[Note: This post has been updated (1) as of 11:55 PM Eastern on 13 Feb. See below.]
Here it is, and in great detail, right from the horse's mouth, so to speak. And here's a report from Playbill Arts on the in-tandem press conference held today by Peter Gelb. And another report on the press conference written by Daniel J. Wakin for The New York Times, along with some reaction to what Mr. Gelb had to say.
Separately, the following excerpt from an Associated Press story, pre-press conference, is particularly encouraging; not only for the thing in itself, but for what it reveals about Mr. Gelb's thinking:
Gelb, who takes over as general manager from Joseph Volpe on Aug. 1, outlined his vision for the company, which will offer six new productions next season for the first time since 1990-91.
He doesn't think Andrea Bocelli, who has a wide following but has been disparaged by opera fans, has a place at the Met. He also said he doesn't have plans to bring in some of the European directors who have provoked the most controversy, such as Hans Neuenfels, Calixto Bieito and Phyllida Lloyd.
[Gelb] doesn't ... want to bring in directors who have incited audiences with radical plot distortions.
"What I'm not interested in is having directors here who are anti-story tellers, and that's how I would group a lot of directors who subject audiences in Europe to unpleasant artistic experiences," Gelb said.
The one immediately discouraging item I read in the Met's detailed PR release linked above is this:
The Met will launch a new annual series of winter holiday family entertainment, offered at family-friendly prices, beginning this December. Julie Taymor will create an abridged [90-minute], English-language production of her fantastical Met production of Mozart’s The Magic Flute, offered in a new [English] translation by J.D. McClatchy.
I simply don't see how that abridgment can be done without destroying the musical and dramatic integrity of the work. As I've previously written on this blog concerning this abridged production of Zauberflöte, "[I]f Mozart's original intention for Zauberflöte was to write a 90-minute, fast-moving entertainment, he would have written a 90-minute, fast-moving entertainment rather than what he did write: a transcendent, two-act, three-hour, Singspiel that's among the most sublime works of art in all of music."
Well, let's wait and see.
Update (11:55 PM Eastern on 13 Feb): I thought I would expand a bit on my above objection to an abridged Met Zauberflöte by reprinting below a verbatim excerpt from an eMail correspondence of last July. "_Z_" is, of course, Zauberflöte.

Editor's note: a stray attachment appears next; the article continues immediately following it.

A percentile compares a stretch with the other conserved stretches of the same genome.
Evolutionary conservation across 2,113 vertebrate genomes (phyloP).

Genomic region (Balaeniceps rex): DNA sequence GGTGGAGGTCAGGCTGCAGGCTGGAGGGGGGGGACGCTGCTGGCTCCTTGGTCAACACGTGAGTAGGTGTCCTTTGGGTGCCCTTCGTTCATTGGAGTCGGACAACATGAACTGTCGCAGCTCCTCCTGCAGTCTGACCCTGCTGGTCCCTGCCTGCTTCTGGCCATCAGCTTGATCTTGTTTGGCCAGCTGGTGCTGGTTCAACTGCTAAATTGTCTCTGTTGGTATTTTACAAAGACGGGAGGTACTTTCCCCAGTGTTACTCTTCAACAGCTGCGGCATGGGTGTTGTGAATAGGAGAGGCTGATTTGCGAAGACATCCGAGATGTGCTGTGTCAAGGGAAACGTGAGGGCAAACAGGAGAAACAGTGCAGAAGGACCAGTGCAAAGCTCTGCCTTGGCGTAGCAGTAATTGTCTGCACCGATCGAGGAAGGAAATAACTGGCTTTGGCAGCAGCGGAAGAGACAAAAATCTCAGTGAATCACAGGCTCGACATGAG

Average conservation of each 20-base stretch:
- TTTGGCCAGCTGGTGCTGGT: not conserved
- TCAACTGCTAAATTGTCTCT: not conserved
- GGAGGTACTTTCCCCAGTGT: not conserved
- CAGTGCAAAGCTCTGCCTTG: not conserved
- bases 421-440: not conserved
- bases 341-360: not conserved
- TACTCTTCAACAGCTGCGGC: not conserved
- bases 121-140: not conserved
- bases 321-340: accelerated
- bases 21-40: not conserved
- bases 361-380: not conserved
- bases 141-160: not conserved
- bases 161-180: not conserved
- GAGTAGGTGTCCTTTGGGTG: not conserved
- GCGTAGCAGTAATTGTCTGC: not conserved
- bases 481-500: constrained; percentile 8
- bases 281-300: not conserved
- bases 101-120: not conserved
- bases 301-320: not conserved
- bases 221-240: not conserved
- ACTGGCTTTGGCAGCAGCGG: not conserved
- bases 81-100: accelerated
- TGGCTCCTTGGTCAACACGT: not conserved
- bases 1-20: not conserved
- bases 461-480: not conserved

My points are several.
First, it's the *Met* we're here talking about. I could, for instance, understand, and perhaps excuse, a "tab" _Z_ produced by some provincial house or off-mainstream venue for any number of practical reasons, but never by the Met. The Met's an "Opera House Of Record", so to speak, and such a gross disfigurement of any work, much less of a masterpiece such as _Z_, is simply unacceptable and inexcusable. For the Met to justify such a production on the grounds that "a 90-minute, fast-moving entertainment is a lot closer to Mozart's original intention," or that it helps build young audiences, are both, and at best, rationalizations; ones that are, to not put too fine a point on it, simply absurd; the former for reasons that ought to be perfectly clear and inarguable; the latter because it's simply untrue.
The notion that a full version of _Z_ is incapable of holding the attention of a young audience, most especially in this new Taymor production, flies in the face of one of the things that makes _Z_ the transcendent masterpiece it is: its ability to capture the imagination of all manner of audiences, naïve and erudite, childlike and sophisticated equally. The only change that would be required for a young, naïve, and unsophisticated audience in this country is that the *spoken* parts be done in English rather than German. Any young audience that can sit through and be riveted by, say, one of the _Lord of The Rings_ movies, which dramatically, at its most naïve level, is way more complex and difficult than _Z_ at that same level, can handle and be engrossed by a well-done, full _Z_ with no difficulty whatsoever.
And the argument that no one loses by a cut _Z_ in addition to, rather than as a replacement for, the full version, is, I think, way shortsighted if not outright wrongheaded. The primary loser in such an arrangement is the very audience the cut _Z_ was intended to benefit, as what it gets is a fundamentally false idea of Mozart's masterpiece; one that's difficult to displace or rid oneself of later on as are first impressions of just about anything.
So, in short, I can think of no adequate or legitimate justification for a cut Met production of _Z_ in any circumstance, or for any reason whatsoever.